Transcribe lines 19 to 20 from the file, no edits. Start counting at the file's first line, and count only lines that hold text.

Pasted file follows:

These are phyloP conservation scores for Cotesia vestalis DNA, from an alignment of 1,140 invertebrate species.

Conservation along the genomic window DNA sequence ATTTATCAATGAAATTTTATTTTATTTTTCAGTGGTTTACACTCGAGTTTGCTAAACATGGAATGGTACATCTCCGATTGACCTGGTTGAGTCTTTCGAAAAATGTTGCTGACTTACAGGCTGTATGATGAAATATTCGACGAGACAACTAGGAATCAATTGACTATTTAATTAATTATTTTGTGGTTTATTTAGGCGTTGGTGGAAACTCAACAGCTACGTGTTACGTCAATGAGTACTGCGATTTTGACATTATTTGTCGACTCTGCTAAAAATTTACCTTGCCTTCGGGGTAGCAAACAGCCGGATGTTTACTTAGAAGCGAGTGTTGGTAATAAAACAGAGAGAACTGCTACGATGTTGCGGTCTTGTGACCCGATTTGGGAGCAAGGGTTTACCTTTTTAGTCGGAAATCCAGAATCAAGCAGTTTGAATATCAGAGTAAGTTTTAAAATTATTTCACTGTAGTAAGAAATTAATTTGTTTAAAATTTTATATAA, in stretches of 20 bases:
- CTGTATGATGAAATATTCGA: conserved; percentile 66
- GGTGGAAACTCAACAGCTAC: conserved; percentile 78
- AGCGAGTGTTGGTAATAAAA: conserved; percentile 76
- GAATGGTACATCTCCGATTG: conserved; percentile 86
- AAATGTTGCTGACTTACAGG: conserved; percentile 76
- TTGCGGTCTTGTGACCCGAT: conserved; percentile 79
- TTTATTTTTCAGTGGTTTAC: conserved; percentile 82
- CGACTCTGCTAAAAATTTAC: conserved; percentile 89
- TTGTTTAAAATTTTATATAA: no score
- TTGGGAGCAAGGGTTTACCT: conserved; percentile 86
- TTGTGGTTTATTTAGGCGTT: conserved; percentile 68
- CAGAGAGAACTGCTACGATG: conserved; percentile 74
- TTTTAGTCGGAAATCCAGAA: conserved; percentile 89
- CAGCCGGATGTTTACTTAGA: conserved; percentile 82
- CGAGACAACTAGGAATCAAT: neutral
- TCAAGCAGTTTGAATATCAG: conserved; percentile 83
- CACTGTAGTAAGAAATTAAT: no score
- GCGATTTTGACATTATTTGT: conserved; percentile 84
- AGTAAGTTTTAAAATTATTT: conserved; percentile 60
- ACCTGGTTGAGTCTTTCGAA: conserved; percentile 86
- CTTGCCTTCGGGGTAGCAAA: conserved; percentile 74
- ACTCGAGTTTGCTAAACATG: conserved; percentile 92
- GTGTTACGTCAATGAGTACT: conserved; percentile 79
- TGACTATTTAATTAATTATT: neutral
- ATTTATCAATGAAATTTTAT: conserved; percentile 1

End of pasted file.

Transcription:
- CACTGTAGTAAGAAATTAAT: no score
- GCGATTTTGACATTATTTGT: conserved; percentile 84